Photo of the Day – 1992 Lexus SC400 Soarer Drifting

In 1990, following the successful launch of its upscale Lexus division outside of Japan, Toyota commissioned its California design studio Calty to develop a new luxury coupe. In 1991, this vehicle debuted in the U.S. as the Lexus SC 300/400. In the same year, the third generation Toyota Soarer debuted in Japan as the Z30 series, replacing the Z20 series in that market.

The 1992 Lexus SC400 Soarer Conversion Looks Right At Home Drifting

The Z30 series Soarer shared the body style and key components with the Lexus SC, but featured different interior features, powertrain configurations, and other performance enhancements.

This new Soarer continued some of the features that Toyota had pioneered on the earlier models, such as digital dash instrumentation and integrated car systems control via the in-dash EMV touchscreen. For example, it was now one of the first cars in the world to feature factory GPS navigation via cd-rom, continuing the Toyota/Lexus tradition of not only equalling but surpassing the established luxury brands in price, quality and features. It had a luxury feel to it, yet the 2.5GT twin turbo model in particular was truly a very powerful sports car as well. Not surprising though, given its 1JZ-GTE engine was used for the MKIII Supra as well. Although the chassis is more akin the MKIV Supra with suspension, brakes, drivetrain, and engine pieces interchangeable for the most part.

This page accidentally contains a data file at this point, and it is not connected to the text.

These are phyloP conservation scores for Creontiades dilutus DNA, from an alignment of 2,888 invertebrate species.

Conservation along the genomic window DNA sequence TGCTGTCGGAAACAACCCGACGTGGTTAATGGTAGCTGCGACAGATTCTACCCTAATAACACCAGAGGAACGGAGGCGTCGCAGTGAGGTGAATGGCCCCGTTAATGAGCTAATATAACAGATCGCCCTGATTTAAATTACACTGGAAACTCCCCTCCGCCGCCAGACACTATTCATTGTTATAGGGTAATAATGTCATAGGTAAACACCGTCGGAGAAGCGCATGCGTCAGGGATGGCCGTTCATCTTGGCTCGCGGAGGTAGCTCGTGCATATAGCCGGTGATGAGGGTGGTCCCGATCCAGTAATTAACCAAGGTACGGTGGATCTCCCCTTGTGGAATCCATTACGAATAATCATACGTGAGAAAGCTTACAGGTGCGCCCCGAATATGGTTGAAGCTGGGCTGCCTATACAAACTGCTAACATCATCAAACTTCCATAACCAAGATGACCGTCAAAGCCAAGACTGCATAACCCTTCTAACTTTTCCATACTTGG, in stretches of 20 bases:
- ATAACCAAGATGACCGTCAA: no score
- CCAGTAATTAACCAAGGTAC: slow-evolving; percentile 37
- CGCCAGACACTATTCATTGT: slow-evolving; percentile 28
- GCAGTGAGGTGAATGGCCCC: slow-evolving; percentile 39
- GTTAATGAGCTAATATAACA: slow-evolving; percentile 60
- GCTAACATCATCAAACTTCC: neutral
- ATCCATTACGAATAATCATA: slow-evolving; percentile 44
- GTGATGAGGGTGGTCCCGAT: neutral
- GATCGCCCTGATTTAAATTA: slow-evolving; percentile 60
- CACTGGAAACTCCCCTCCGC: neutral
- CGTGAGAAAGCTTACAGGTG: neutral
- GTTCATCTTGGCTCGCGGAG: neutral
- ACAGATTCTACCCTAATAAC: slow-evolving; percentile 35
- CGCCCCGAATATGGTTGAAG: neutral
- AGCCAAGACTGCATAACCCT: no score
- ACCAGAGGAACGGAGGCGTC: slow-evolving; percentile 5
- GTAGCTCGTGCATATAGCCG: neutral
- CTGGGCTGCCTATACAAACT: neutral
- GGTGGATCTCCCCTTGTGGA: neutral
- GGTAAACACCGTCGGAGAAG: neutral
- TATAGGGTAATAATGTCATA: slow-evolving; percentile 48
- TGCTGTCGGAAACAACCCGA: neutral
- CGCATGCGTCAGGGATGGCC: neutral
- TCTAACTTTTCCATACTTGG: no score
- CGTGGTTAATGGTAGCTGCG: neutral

The Toyota Soarers made from the years 1991-2000 were offered with a 4-speed automatic transmission for all models. In addition, the JZZ30 Soarer could be had with a 5-speed manual transmission. All models were available with a Torsen torque-sensing differential. Unlike their US Lexus equivalents however, the 30-series Soarer lineup never received a 5-speed automatic, and only the six cylinder versions received variable valve timing (VVTi) engines, in 1996. Also, the UZZ30 (equivalent to the Lexus SC400) was only sold from 1991 to 1993, and the JZZ31 (equivalent to the Lexus SC300) was not introduced to the Japanese market until 1994.

Styling-wise, the Soarer received only minor changes to (e.g. rear lights, front grille and front/rear bumpers as well as the addition of side-skirts) during its 9-year production run, a testament to the original design.

Starting in 1997, the Soarer was used as a high speed patrol car in multiple Japanese prefectures, using the 2.5GT trim with a 5-speed manual transmission.